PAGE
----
24. SI unit rules and style conventions (cont.) • Unit symbols are generally written in lower case letters, except when the name of the unit is derived from a proper name. (Note that the name of a unit which is derived from a proper name is written out in full, such as ampere or hertz, the name is not capitalized. The only exception to this is Celsius. Note that "degree Celsius" conforms to this rule because the "d" is lowercase.

  25. Dimensional analysis • Technique used in the physical and engineering to reduce physical properties such as acceleration, velocity, energy and others to their fundamental dimensions of length(L), mass (M), and time (T). This technique facilitate the study of interrelationships of systems (or models of systems) and their properties. Acceleration, for example, is expressed as length per unit of time squared (LT-2); whether the units of length in the English or the metric system is immaterial.

  26. Physical quantities: Time Time (t) The fundamental unit of time suggested by SI system is the second, since 1967 defined as the second of international Atomic Time, based on the radiation emitted by a Caesium-133 atom in the ground state. Based on the second as base unit, the following units are in use: • minute (1 min) = 60 s • hour (1h) = 60 min = 3.6 ks • Julian day (1 day) = 24 h = 86.4 ks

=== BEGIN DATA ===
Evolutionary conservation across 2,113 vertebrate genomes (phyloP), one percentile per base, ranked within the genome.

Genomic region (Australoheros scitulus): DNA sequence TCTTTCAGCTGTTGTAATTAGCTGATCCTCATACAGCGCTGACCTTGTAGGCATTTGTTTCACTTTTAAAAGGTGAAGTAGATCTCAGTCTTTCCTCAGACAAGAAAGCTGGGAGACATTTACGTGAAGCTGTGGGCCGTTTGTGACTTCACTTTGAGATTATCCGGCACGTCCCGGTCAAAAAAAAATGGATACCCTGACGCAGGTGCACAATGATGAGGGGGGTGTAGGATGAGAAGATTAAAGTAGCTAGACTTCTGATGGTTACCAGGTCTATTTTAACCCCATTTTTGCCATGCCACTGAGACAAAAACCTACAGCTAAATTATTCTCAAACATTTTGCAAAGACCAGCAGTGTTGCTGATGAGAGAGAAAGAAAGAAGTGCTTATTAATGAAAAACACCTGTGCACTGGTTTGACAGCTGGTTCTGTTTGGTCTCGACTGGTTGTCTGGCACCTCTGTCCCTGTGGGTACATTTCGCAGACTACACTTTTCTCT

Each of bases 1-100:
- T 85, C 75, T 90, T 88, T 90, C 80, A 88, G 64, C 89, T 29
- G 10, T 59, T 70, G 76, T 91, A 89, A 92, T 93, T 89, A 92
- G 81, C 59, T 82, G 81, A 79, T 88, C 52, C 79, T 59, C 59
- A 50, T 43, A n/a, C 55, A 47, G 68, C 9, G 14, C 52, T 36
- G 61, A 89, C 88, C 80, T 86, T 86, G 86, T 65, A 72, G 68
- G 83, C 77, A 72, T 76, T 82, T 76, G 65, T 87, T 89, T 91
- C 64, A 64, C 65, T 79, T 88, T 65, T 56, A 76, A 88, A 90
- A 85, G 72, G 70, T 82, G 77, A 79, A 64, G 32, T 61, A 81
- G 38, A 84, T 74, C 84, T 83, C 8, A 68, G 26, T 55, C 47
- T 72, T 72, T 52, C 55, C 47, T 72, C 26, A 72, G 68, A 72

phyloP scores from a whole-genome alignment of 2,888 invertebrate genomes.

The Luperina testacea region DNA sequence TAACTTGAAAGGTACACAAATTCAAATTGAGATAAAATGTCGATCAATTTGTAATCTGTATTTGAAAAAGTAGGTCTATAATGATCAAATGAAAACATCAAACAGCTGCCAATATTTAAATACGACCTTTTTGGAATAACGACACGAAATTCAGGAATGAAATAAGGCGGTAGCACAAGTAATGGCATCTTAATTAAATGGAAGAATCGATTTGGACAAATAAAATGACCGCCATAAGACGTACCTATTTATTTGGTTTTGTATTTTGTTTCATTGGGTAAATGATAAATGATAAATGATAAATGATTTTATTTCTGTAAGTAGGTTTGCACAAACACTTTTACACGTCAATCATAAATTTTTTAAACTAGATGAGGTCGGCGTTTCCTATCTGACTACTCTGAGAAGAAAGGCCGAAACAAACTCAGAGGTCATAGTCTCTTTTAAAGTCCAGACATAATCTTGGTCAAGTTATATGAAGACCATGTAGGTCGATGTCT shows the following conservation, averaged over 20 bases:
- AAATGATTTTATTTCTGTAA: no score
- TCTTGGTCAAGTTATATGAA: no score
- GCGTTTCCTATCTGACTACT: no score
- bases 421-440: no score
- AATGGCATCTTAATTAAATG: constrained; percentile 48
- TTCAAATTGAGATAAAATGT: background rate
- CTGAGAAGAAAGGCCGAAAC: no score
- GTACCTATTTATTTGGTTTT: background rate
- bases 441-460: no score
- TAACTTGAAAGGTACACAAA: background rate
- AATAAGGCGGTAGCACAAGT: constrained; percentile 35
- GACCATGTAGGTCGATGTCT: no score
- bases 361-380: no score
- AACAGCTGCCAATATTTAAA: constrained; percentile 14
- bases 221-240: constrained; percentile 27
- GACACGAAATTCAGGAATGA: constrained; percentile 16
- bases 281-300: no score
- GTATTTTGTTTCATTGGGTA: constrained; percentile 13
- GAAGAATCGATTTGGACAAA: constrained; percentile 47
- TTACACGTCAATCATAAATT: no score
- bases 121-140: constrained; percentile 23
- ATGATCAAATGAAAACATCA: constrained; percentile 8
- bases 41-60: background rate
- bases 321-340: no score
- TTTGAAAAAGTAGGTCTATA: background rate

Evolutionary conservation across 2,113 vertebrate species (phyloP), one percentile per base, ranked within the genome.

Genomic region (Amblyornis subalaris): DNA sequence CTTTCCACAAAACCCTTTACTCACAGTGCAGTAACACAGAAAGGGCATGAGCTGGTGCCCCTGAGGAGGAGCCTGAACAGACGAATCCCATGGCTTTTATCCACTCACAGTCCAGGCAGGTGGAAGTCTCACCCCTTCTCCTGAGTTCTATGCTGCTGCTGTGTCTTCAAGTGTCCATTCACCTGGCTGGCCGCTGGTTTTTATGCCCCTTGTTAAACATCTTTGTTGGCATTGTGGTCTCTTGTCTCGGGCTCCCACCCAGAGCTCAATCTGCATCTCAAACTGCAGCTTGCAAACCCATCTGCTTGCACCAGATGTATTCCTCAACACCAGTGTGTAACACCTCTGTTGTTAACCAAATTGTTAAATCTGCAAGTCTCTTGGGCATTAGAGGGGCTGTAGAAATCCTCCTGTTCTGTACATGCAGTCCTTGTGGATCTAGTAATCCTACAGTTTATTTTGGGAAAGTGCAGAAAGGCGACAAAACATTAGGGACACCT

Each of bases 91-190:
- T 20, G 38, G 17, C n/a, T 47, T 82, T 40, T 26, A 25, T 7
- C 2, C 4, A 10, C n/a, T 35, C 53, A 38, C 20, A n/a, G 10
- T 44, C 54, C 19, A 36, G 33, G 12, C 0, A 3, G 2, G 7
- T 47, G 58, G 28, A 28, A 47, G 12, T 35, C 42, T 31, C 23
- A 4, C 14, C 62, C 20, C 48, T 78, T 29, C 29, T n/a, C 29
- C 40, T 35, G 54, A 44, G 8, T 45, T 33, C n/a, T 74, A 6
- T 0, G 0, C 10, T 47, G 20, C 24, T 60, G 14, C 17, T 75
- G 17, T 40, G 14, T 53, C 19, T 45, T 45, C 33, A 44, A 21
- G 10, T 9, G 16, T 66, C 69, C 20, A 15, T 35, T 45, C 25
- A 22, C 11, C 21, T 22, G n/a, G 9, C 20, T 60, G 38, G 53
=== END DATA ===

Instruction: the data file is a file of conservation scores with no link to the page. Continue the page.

27. Physical quantities: Displacement, Area & Volume Displacement and distance (L) Displacement is measured as meters (m), or sometimes more conveniently as kilometers, millimeters or centimeters. Distance (scalar) is the magnitude of the displacement (vector). Area (A) Any flat, curved, or irregular expanse of a surface. It is measured in meter square (m2).  Volume (V) The volume of any solid, liquid, gas, plasma, or vacuum is how much three-dimensional space it occupies, often quantified numerically. It is measured in cubic meter (m3) or liter (l). • 1 l = 1000 cm3 = 0.001 m3

  28. Physical quantities: Angle Angle (θ) • Angle is the figure formed by two rays sharing a common endpoint, called the vertex of the angle. The magnitude of the angle is the "amount of rotation" that separates the two rays, and can be measured by considering the length of circular arc swept out when one ray is rotated about the vertex to coincide with the other. • The degree and the radian are by far the most common. The turn (or full circle, revolution, rotation, or cycle) is one full circle. • 1 turn = 360° = 2π (rad)

  29. Physical quantities: Linear & Angular Velocities Velocity (v) and speed Velocity is measured as meters per second (m/s), or sometimes more conveniently as kilometers per hour (km/h). Useful conversions are m/s = 3.6 km/h, and 0.278 m/s = 1 km/h). The speed is the magnitude of the velocity vector. Angular velocity (ω) Angular velocity is a measure of the angular displacement per unit time. The angular velocity can be measured in revolution per minute (rpm).                         ω = 2 π N/60 • Where:            N = revolution per minute (rpm)

  30. Physical quantities: Angular & Linear Velocity Angular and linear velocity The linear velocity of a particle is related to angular velocity by :                         v = ω r                          v = (2 π N/60) r